Twitter first landed on the tech scene as a text-message based social network, and nearly 13 years later, it’s thinking about adding features that will bring Twitter back to its roots.
At the annual Consumer Electronics Show in Las Vegas, Keith Coleman, Twitter’s vp of product, said that the social network was considering rolling out new products that would make the platform look and feel more like a messaging service, with features like chat bubbles, indications that others are online or replying to messages, and status update-like tweets.
“What if Twitter went back to its roots as an SMS service and actually worked more like chat?” Coleman told a room full of content publishers at Twitter’s CES headquarters in the Cosmopolitan hotel on Tuesday.
The thinking, Coleman said, is that making Twitter look and feel more like a messaging platform will contribute to the company’s efforts to clean up the conversation on the platform and crack down on abuse, which has long plagued Twitter and other social media sites.
The floated features include a new layout for Twitter conversations that would include bubbles of text indicating responses to tweets—already seen in messaging apps like Apple iMessage and WhatsApp, and in Twitter’s own direct messaging function—instead of the current blocks of responses that appear under the original tweet.
It’s unclear exactly when these messaging-like updates might arrive to Twitter, and Coleman cautioned that the new features were still prototypes, but he said that he expected them to be on Twitter by next year.
Some other ideas the Twitter’s product team is kicking around, according to Coleman: ellipses to indicate that Twitter users are replying to certain messages (which are already a feature in Twitter’s direct messaging function) and an indication that certain Twitter users are online and available to chat with live.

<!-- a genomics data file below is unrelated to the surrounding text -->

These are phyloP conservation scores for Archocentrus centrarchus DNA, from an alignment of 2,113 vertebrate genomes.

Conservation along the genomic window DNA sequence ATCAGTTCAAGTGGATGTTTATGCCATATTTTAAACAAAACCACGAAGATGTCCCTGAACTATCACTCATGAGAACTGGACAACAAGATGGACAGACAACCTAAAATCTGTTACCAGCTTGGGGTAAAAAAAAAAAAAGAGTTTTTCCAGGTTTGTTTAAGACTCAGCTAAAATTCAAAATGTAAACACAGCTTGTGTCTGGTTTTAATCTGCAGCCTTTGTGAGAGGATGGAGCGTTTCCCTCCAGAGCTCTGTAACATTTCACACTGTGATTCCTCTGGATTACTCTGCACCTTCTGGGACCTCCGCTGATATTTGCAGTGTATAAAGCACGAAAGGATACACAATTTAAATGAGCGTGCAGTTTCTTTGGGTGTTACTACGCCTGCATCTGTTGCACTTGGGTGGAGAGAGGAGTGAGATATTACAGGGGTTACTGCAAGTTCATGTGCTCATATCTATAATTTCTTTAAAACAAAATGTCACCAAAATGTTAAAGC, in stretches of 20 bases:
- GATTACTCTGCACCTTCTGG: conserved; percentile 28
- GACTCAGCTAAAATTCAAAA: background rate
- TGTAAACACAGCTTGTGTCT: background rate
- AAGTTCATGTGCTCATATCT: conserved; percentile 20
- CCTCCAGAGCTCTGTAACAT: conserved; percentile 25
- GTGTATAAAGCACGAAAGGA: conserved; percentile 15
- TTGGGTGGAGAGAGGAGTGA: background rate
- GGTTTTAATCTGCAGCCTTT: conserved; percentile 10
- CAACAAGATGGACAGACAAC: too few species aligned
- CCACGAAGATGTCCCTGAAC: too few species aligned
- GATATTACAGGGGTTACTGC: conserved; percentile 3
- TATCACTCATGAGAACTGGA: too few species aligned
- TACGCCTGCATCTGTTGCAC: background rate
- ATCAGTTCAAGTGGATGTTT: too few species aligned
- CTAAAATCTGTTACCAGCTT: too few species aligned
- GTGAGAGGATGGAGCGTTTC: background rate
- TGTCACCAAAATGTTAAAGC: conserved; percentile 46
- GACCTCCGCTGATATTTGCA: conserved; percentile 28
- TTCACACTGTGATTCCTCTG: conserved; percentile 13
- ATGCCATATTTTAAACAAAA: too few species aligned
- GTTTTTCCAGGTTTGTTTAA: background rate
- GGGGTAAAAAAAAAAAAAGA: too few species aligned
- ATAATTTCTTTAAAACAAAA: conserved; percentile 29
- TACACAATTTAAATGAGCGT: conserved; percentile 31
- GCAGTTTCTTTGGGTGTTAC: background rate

In an attempt to make the service more intuitive and easier to use, the platform is also thinking about introducing status-update-type features that encourage Twitter users to tweet about what’s going on or what their reaction is to certain events happening at the time. Coleman said that Twitter has already rolled out some updates to make content on the platform easier to discover, like grouping tweets and videos based on topic areas and recommending certain types of content to users based on their followers and interests on the app. Twitter is also directly sending some users recommended content in notifications.
Coleman emphasized that those features in particular help novice users find content to follow and engage with, as well as giving publishers the opportunity to reach people who do not necessarily follow their accounts.
“We know that to serve our company’s purpose, we need the conversation to be healthy,” Coleman said.
That’s not to say all the proposed updates are going off without a hitch. The company faced some criticism the same day Coleman floated the new features because of how it was recommending content to users.